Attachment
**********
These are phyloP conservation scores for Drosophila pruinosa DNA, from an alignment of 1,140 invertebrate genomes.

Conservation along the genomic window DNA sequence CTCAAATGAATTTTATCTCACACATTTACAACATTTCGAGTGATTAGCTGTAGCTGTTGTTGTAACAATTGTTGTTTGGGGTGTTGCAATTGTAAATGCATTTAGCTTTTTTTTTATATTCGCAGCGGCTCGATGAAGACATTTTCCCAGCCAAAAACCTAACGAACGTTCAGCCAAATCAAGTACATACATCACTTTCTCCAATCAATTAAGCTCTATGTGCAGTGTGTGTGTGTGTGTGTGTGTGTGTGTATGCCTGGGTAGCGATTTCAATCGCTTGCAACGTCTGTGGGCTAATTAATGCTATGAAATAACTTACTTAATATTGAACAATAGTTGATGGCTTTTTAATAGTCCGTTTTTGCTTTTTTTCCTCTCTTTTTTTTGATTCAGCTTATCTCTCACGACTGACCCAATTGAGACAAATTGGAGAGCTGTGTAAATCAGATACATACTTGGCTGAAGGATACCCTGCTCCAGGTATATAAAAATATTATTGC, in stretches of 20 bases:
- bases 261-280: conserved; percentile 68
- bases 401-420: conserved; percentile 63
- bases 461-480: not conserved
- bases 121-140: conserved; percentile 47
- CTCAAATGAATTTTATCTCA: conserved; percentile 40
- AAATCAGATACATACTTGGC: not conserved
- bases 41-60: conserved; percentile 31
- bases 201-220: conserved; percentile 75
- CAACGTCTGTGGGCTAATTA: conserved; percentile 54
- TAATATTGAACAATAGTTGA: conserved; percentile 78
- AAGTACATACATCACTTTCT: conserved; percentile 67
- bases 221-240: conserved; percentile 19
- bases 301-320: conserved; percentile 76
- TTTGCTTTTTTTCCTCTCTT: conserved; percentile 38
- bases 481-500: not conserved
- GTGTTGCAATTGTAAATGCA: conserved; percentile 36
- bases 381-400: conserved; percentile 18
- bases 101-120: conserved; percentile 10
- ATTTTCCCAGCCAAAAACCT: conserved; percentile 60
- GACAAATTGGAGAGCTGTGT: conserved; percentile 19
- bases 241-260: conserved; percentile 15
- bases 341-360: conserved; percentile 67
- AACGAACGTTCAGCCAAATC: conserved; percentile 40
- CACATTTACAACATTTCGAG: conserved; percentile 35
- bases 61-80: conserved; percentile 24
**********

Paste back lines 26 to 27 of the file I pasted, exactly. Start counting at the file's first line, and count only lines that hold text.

- CACATTTACAACATTTCGAG: conserved; percentile 35
- bases 61-80: conserved; percentile 24